Young Athletes train with Special Olympics

Being active and playing sports is a big part of any child's life, but there's something about a game that brings more to life than a competitive edge. It can be life changing, especially for the future stars that spent their Thursday, July 11, 2013 afternoon learning about all kinds of sports activities.

Like many children I have great memories of playing every sport I could growing up. Today I was able to see that joy on a number of young children's faces as they participated in Future Stars Sports Day in Amarillo.

Ranging from two to seven years old, 25 children took part in a multitude of activities where they worked to develop and strengthen foundation hand-eye coordination skills. Their coaches were 21 of the regular Special Olympics athletes.

Although these skills are often overlooked by many people, they have a huge value to these children.

"I think by allowing the kids at a very young age to be integrated together and learn that it's ok to play with children with intellectual disabilities is a wonderful thing," said Special Olympics Texas Director, Megan Spivey "It teaches them from a young age they don't have to be so separate. That we're really trying to make this an all-inclusive program."

The benefits of bringing together Special Olympics Texas and the Young Athletes program are endless as they change lives through the power of sports by encouraging and empowering people with intellectual disabilities.

Today's event created a community of understanding, respect, and acceptance for everyone as children with and without special needs played together.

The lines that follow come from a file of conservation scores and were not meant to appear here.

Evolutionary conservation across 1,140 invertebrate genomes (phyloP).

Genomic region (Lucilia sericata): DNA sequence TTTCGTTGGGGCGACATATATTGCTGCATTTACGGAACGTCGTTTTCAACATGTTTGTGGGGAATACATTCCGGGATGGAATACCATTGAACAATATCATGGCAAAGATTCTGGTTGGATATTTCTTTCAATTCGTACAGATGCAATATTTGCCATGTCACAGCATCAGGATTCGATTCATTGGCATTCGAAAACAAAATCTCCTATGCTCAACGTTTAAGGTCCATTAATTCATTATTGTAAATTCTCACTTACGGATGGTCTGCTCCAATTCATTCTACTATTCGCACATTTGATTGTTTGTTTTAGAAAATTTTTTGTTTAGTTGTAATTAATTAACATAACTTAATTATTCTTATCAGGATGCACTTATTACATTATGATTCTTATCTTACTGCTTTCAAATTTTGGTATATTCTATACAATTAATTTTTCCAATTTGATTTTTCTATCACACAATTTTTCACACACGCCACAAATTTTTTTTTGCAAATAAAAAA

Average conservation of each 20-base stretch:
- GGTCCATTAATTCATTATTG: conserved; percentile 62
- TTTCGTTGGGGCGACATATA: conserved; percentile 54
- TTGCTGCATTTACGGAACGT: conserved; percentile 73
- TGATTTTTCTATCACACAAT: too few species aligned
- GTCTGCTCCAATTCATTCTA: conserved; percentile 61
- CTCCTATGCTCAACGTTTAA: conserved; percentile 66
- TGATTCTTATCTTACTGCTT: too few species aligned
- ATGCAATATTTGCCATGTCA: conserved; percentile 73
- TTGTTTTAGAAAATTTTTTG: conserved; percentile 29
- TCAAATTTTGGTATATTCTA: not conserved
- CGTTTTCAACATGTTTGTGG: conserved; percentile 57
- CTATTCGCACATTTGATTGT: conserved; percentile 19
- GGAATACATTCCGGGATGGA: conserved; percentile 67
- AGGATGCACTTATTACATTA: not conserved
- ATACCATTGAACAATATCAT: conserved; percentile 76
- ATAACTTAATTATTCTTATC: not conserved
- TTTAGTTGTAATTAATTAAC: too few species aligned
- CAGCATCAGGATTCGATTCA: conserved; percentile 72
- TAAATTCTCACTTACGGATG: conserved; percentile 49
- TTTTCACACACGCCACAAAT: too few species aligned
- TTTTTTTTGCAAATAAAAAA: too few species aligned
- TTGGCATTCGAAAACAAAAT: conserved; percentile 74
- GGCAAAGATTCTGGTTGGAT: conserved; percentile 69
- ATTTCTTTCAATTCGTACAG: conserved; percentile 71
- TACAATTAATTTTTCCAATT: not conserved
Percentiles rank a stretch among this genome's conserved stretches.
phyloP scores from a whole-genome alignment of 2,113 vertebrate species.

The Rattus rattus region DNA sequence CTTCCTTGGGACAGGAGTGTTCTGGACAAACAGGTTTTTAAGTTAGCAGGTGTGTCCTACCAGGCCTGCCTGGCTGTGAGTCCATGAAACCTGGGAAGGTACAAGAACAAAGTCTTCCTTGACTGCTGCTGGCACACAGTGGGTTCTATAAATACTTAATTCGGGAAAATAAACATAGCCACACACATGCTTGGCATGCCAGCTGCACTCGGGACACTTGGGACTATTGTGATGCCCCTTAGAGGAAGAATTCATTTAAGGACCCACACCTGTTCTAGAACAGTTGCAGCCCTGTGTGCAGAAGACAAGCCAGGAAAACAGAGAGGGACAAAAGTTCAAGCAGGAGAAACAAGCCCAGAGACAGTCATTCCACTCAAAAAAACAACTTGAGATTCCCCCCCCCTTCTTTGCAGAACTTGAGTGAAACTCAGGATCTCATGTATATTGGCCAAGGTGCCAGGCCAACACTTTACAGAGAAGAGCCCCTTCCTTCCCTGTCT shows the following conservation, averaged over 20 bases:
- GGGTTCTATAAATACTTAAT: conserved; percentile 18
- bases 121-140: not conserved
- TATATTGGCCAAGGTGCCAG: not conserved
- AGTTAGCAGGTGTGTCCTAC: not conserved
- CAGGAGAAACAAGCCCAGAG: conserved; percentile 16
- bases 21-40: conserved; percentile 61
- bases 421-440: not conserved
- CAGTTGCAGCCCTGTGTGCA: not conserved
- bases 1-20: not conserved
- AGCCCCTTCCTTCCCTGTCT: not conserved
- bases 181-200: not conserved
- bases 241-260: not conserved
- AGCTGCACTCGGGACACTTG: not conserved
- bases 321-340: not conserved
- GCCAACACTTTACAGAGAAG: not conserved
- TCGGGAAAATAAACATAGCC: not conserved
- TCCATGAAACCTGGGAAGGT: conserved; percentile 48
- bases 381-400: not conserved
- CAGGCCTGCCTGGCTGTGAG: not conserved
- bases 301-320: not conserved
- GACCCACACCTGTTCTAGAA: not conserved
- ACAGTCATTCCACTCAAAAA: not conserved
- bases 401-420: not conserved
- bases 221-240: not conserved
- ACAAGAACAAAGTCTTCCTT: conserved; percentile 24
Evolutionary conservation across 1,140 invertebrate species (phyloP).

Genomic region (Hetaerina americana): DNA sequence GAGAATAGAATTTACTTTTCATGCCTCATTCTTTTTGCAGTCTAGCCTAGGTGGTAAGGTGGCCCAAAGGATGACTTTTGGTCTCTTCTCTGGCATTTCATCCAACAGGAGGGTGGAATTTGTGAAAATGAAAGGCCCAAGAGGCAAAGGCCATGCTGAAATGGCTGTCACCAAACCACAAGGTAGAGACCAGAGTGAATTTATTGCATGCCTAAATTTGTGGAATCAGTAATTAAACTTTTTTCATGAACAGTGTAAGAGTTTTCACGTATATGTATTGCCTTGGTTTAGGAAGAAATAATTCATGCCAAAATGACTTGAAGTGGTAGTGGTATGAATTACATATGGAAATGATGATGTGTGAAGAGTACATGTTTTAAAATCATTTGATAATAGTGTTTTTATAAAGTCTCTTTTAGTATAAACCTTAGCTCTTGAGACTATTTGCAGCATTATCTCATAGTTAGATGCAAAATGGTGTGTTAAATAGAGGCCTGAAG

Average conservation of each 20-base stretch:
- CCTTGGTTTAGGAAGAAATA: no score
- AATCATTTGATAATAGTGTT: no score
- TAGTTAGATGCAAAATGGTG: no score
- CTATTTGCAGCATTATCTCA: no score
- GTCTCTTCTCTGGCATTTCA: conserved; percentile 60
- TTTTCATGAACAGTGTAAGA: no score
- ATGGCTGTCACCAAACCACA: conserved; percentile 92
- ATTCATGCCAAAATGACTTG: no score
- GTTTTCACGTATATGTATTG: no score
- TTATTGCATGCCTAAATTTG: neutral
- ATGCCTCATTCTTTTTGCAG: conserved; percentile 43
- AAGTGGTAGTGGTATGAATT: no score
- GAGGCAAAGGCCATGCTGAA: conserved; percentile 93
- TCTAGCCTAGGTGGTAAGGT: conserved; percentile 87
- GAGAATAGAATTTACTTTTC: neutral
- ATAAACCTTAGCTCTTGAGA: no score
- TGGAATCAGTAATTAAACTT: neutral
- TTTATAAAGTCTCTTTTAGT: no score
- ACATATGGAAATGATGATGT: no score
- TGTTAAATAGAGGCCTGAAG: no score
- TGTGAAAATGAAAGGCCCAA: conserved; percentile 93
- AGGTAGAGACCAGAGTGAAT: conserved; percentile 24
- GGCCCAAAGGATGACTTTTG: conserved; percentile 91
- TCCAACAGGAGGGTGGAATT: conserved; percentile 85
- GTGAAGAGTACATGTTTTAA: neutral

Many of the coaches said they enjoy being able to give back and help the children learn.

"Joy is the only word that comes to mind when I watch these kids play," said coach and Special Olympics athlete, Casey "Just seeing these kids, the smiles, the absolute joy on their faces as they do something that could benefit them in the future is unforgettable."

Athletes and their families went home with a plethora of award ribbons, smiles, new friends to cherish, and a love for sports. Families said it means a lot to see their children fit in and enjoy a day in the park.

One mom said it is great to see her daughter open up and become less shy as she interacted with her peers and coaches.

Daphnee Cox, mother of young athlete, Bethany said her family really appreciates the support and the program.

"It's just really good to see the community reach out to our little ones who are having just a little bit of trouble in some areas and it just means a lot." said Cox.

These little, but mighty athletes had more try and grit in them than any professional sports star I've ever seen.

Their endurance to never give up, be the best they can be, and have fun while doing it was impeccable.

As the fun and games came to a close I could not help but notice each and every participant and coach was far from disabled, rather they were enabled to be great in every way.

Many of the children who participated in today's event will move on to participate in the Special Olympics once they turn eight years old.